Kurunta frowned, unscrambling the question, then laughed. "To sample the wonders of your land! Tell him, Mita."

Mita sighed. How could he explain the perfidy that had gripped the hearts of the kings of Hatti and Ahhiyawa, when they made plans to take the city?

"Raiders come," he said flatly. "All die. We run."

"You're no fun," Kurunta muttered.

* * *

The guard captain poked a finger into the lead merchant's chest and spoke too quickly for Mita to follow.

"Some sort of trouble," he said.

"They're just squabbling over who has the most ridiculous name," Kurunta said.

"Aradus, something's happening."

Aradus met his eyes for once. He looked half-barbarian himself, with unkempt beard and haunted face. Mita shook the unworthy thought away. His brother was braver than him and had done for their family what Mita could not.

He tried to forget his daughter looking at Aradus standing, sword in hand, over her.

He should be grateful to his brother.

* * *

"Brave Friend says men follow," Spear Wolf said, gesturing at the captain. "He says, Be wary."

"We are ten tens of warriors, and slaves, and merchants," Mita said. "We fear not."

"I am not afraid! Brave Friend is - " Spear Wolf looked frustrated. "He knows much. Be wary, Mita. You, and Kurta and Rads." He stayed beside them, taking his club into his hand.

"He says we're followed," Mita said to Kurunta's quizzical look.

"We're a good number, but look at everyone's weapons," Kurunta said. "They're more suited for driving off dogs."

Mita nodded. They were among the few with swords.

* * *

"Show me."

They looked up from sharpening their blades to find Brave Friend, Spear Wolf behind him. Aradus silently held out his sword. The man spoke quickly, repeating himself when Spear Wolf prompted him.

"Where? You get where?" he said, loudly and slowly, as if they were imbeciles.

"Commissioned from our families' swordsmiths," Kurunta said in cheerful contempt.

Brave Friend ran a finger along the blade, comparing it to his own leaf-bladed sword, examining the patterns of use, then handed it back.

"Good," he said. "You are warriors. Good. You can kill."

"Yes," Aradus said, ghosts in his quiet voice.

* * *

"Wil-u-sa," Spear Wolf said, watching the slaves struggle down the hillside. "It was good?"

"Yes," Mita said. "Many houses in big - " he sighed. "Fence."

"All your kin died? In so big a farmstead?"

Mita could not say what was in his heart. The king of Ahhiyawa sent forth lies that Alaksandu the son of Piyama-Radu broke the bonds of guest-friendship by stealing his brother's wife, and sought aid from the Great King of Hatti and all the kings of the world to retrieve her. The gods believed it, fled to Hattusa and Ahhiyawa, and Wilusa fell.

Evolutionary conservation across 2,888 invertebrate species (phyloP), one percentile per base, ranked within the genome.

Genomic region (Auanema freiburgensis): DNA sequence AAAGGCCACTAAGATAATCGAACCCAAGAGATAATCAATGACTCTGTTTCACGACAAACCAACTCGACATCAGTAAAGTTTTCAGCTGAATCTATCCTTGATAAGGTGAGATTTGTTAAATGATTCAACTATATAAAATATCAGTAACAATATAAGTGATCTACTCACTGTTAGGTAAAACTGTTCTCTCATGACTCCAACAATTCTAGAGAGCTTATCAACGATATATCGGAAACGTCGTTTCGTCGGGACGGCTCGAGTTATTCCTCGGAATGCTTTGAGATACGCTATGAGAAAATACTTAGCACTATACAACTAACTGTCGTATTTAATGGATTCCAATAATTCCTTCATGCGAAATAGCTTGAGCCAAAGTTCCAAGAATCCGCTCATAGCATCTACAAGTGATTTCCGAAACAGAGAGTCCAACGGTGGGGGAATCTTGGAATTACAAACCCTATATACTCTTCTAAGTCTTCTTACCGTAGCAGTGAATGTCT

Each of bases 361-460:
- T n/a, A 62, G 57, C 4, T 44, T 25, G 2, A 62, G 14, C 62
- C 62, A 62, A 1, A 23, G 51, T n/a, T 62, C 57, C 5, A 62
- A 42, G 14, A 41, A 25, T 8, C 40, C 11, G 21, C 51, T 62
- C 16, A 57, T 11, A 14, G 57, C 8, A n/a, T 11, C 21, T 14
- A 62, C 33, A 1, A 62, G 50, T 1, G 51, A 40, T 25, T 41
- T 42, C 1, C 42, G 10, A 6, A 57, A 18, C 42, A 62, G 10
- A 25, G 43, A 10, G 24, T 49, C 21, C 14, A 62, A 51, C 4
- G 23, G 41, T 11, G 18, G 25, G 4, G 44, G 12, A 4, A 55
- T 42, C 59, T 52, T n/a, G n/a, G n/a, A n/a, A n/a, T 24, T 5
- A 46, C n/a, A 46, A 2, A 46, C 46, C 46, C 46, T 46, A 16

"Yes," he said. "All."

* * *

Brave Friend ordered double watches that night. Mita was unsurprised when Spear Wolf stood with him. The young man drew his cloak about him, passing over a skin of the awful wheat-wine drunk in this northern land.

"Mita," he said, and Mita felt sure his ridiculous fair skin was red with embarrassment from the tone. "When raiders come, they do not kill all. They capture. After this you, Kurta, Rads, me - we go to Wil-u-sa, yes? We find your kin."

It was a wonderful dream. Mita wished he were as young as Spear Wolf, and could dream it with him.

* * *

"I think once we cross the river it's another five days to journey's end," Mita said.

"May all the gods be thanked," Kurunta said, with no laughter in his mouth. "We can think about our path out of this land of rain and ghosts."

He had dreamt in the night of his mother, crying out for her not to jump, that he would save her. Mita did not mention it. Kurunta's lady mother had been a lioness amongst women, and had saved herself and her little granddaughter from dishonour.

It had still been a hard thing for Kurunta to see.

* * *

Men came out of the trees across the river with the dawn. Hundreds of men with bows and spears.

"Sweet Sun-Archer," Kurunta breathed. "Were there even as many Ahhiyawans?"

"We have to go," Mita said, as Brave Friend yelled at the guards forming a line and the merchants lifted bronze-tipped spears. "We can take horses and -"

"Run?" Aradus said. "Again? I am done trying to outrun my ghosts."

They stared at him, at each other. Mita took a breath. Wilusa was gone. Their names and families were gone.

They had only themselves, and the men they had bound themselves to.

* * *

"Stay by me," Mita said, as Spear Wolf prayed to his unknown gods. "I have lived through a great war before."

"What?" Spear Wolf said, distracted.

"You stay here, shield side," Mita said. "We live, yes?"

Spear Wolf smiled, his lips red in the light-coloured beard.

"After, we go to Wil-u-sa? First, you come to my home. You-three are my guests."

"We go to Wilusa," Mita said. "We will find my family, we will feast forever, you will be my guest, may my gods welcome you."

"What?"

Mita shook his head. The enemy was coming. They were out of time.